Review: If I Never Met You by Mhairi McFarlane

Posted May 28, 2020 by Kate

Review: If I Never Met You by Mhairi McFarlaneCheck out on Goodreads | Buy on Amazon
Genres: Adult, Contemporary Romance, Romantic Comedy
Publisher: William Morrow Paperbacks
Source: Libby (My Library app)

If faking love is this easy... how do you know when it’s real?
When her partner of over a decade suddenly ends things, Laurie is left reeling—not only because they work at the same law firm and she has to see him every day. Her once perfect life is in shambles and the thought of dating again in the age of Tinder is nothing short of horrifying. When news of her ex’s pregnant girlfriend hits the office grapevine, taking the humiliation lying down is not an option. Then a chance encounter in a broken-down elevator with the office playboy opens up a new possibility.
Jamie Carter doesn’t believe in love, but he needs a respectable, steady girlfriend to impress their bosses. Laurie wants a hot new man to give the rumor mill something else to talk about. It’s the perfect proposition: a fauxmance played out on social media, with strategically staged photographs and a specific end date in mind. With the plan hatched, Laurie and Jamie begin to flaunt their new couple status, to the astonishment—and jealousy—of their friends and colleagues. But there’s a fine line between pretending to be in love and actually falling for your charming, handsome fake boyfriend...

This one opened with Laurie’s partner of EIGHTEEN YEARS dumping her because he doesn’t ever want to get married or have kids. Laurie is understandably desolate they were dating for two years less than my whole lifetime. Ouch ? Then that same ex-boyfriend… shows up to the office (where they are coworkers) with a pregnant girlfriend. And the blows keep coming! 

A certain encounter in an elevator leads to Laurie agreeing to strike a deal with the office playboy – Jamie – to pretend date until Christmas, to make her the object of something other than pity, and so he can impress the bosses with a steady girlfriend. But a series of fake dates lead to real friendship, which I really liked about this story. Laurie was on the first step of a long emotional journey. After being part of a “half” for almost two decades, and cohabitating and co-doing absolutely everything, Laurie had to learn to be an independent person again. Not only an independent person but also a single woman.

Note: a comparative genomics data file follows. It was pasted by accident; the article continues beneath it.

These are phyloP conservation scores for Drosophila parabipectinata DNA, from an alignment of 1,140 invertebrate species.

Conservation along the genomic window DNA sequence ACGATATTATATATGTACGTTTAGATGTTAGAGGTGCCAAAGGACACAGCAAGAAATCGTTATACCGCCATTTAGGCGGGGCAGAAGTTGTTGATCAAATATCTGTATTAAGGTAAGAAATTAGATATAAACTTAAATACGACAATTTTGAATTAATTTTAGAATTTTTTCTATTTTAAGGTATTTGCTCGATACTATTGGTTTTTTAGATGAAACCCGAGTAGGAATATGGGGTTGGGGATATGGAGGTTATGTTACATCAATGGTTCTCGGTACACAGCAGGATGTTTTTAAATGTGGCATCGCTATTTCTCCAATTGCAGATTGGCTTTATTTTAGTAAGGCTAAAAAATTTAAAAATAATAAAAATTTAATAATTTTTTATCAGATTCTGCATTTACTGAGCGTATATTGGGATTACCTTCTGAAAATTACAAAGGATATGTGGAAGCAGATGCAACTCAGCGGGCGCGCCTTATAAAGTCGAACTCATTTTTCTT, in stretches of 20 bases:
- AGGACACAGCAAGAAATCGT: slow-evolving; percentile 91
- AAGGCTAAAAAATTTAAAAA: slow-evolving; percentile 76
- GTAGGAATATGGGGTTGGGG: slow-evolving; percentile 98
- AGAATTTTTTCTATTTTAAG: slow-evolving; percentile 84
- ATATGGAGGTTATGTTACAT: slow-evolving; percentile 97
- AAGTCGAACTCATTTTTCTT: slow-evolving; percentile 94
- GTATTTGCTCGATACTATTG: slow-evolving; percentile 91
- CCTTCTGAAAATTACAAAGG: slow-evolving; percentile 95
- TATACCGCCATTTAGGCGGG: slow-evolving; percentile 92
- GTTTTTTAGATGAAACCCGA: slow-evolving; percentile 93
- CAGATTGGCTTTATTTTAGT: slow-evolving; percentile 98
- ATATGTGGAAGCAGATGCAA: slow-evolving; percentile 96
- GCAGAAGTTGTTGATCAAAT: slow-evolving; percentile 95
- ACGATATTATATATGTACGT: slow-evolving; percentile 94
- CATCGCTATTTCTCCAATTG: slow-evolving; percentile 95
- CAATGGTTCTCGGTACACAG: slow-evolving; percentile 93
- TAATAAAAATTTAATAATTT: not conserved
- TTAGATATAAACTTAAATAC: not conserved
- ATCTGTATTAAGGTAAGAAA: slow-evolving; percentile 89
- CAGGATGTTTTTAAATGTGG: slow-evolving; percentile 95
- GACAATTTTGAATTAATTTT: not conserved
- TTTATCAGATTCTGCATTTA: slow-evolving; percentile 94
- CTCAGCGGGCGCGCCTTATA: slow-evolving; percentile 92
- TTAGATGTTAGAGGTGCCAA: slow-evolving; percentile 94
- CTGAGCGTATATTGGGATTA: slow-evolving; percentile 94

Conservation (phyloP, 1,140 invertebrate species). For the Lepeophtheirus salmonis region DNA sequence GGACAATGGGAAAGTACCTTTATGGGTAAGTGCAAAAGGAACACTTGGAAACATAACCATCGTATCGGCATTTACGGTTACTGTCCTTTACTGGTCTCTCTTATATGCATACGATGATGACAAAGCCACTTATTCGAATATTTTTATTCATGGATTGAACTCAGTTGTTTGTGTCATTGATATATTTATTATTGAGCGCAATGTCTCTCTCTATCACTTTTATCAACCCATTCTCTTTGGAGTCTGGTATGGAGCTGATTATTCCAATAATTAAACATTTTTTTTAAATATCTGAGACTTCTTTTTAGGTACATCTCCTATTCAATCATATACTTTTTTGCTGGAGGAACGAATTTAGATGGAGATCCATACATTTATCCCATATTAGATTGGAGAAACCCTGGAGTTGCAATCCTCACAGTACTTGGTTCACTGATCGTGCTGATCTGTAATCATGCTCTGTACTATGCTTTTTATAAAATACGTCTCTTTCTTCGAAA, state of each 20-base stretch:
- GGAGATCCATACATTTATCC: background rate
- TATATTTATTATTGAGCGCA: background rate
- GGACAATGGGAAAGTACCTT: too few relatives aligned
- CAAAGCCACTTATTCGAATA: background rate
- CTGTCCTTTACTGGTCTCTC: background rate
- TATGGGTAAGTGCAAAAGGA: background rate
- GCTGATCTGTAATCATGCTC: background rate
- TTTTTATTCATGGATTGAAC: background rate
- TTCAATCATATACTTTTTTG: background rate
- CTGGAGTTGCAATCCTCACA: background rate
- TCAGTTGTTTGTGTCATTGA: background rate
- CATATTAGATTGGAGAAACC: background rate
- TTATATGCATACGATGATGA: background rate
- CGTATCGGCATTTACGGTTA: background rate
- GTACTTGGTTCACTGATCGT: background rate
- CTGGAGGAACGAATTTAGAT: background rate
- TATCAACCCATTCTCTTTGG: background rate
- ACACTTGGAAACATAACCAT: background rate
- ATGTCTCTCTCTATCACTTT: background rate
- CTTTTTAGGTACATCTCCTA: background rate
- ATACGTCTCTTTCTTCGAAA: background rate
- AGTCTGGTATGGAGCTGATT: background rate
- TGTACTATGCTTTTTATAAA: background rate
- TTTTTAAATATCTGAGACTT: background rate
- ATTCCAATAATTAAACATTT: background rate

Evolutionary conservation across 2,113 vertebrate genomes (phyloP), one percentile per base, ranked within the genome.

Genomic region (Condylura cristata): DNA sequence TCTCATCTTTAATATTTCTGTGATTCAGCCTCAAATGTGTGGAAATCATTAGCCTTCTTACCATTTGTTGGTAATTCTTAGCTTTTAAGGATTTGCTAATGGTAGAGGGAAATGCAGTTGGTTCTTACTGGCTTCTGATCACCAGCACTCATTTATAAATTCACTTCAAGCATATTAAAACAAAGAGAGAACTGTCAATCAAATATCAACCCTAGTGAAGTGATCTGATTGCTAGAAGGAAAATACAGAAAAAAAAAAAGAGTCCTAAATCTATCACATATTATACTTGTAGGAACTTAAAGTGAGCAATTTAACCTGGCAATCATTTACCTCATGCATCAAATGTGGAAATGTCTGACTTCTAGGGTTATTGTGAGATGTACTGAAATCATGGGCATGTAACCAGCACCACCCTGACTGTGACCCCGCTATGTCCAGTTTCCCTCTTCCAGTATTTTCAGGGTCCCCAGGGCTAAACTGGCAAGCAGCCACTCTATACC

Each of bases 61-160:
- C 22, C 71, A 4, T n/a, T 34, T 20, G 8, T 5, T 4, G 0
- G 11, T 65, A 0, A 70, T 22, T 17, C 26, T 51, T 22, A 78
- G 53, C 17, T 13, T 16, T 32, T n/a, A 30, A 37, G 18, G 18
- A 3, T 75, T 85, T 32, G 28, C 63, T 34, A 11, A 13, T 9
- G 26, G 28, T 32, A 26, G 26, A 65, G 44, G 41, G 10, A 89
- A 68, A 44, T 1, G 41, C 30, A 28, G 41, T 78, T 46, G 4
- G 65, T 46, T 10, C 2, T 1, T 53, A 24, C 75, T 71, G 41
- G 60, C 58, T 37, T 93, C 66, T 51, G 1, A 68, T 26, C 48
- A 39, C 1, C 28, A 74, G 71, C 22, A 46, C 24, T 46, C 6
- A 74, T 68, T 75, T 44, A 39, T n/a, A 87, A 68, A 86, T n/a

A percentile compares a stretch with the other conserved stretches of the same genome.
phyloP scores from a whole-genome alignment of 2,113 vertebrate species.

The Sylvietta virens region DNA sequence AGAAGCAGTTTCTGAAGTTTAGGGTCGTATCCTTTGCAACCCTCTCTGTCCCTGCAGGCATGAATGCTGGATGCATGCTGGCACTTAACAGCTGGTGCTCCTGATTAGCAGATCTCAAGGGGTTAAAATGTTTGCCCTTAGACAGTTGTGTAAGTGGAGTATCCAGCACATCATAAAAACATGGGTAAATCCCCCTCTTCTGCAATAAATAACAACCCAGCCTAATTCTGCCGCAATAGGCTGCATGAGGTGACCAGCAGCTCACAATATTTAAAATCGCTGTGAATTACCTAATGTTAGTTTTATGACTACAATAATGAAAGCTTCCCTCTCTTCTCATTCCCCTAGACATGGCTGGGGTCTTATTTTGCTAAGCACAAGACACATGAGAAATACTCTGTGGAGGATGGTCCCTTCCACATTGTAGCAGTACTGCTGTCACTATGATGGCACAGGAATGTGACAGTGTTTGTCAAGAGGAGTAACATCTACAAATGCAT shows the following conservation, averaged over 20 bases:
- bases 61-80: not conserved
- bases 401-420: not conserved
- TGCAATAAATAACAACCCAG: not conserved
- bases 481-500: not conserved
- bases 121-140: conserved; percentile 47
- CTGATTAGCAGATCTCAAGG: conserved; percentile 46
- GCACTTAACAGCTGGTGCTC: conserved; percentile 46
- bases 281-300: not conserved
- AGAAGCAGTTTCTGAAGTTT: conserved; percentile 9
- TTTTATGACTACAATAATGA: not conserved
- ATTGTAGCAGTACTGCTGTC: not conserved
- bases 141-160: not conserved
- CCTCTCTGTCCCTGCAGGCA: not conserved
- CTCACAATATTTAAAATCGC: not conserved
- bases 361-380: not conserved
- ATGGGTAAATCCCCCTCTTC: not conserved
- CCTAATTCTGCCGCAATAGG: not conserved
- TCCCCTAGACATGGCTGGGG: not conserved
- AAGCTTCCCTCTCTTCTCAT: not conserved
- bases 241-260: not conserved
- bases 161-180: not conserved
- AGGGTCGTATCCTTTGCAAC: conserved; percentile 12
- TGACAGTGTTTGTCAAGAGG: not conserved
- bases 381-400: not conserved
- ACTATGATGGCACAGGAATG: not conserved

After being in a non-marriage (but essentially a marriage) for 18 years, Laurie felt adrift and rejected in the worst way possible, and this situation with Jamie was precisely the setup she needed to help feel sexy, wanted and in control again. But make no mistake, Jamie and Laurie were acquaintances, and then friends, for a large part of the book. In fact, the theme of friendship in this book really struck a chord with me. Not only with Jamie, but also with her friend Emily (who I hope gets a book next!). 

“I’m more okay than I’ve been in a long while, and I know no idea how or why.”
“I do,” Jamie said with a smile. “I told you when you started to believe in yourself,
you’d be unstoppable.”
Jamie Carter, what an unlikely hero.  In that second, she wondered if she loved him. 

I mentioned the theme of friendship that was highlighted in this book, and I loved that aspect a lot, actually. We were almost 50 percent through the book before Jamie and Laurie found any sense of chemistry, even. But this allowed so much room for emotional growth through trust, admiration, friendship, mutual appreciation, and loyalty, all building a wonderful foundation for when they actually woke the heck up and realized that they were perfect together: for real! This, my friends, is what we call a beloved slow-burn romance ? It may have all started with an easy platonic romance between the two of them, but I loved watching it grow into something real. 

Laurie was painfully relatable in her self-love journey. My favorite line was: Her clothes and makeup commanded: Look at me. Inside, she howled: Don’t.” Her journey was refreshing in her path to becoming a confident, independent woman away from codependence. It felt genuine and raw and I loved this so much. The endgame was never about finding love, but it was fortunate that it found itself there. 

I admired and loved Laurie so much – I couldn’t imagine going through what she was going through. I cheered and cried for her and really rooted for her during her journey. Even Jamie was an incredible character that kept me grinning through this whole thing. He was cheering for Laurie more than I was and I loved seeing their connection… especially when there was only one bed that one time ? This book is a great example of a perfect friends-to-lovers story, with all the other wonderful tropes thrown in to make it extra fun ?

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(Or read the other reviews here: The Friend Zone, The Right Swipe, Honey-Don’t List,
You Deserve Each Other, If I Never Met You)

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Have you read a great romance lately? Do you typically enjoy the fake relationship trope? Let me know in the comments below, I’d love to hear from you!

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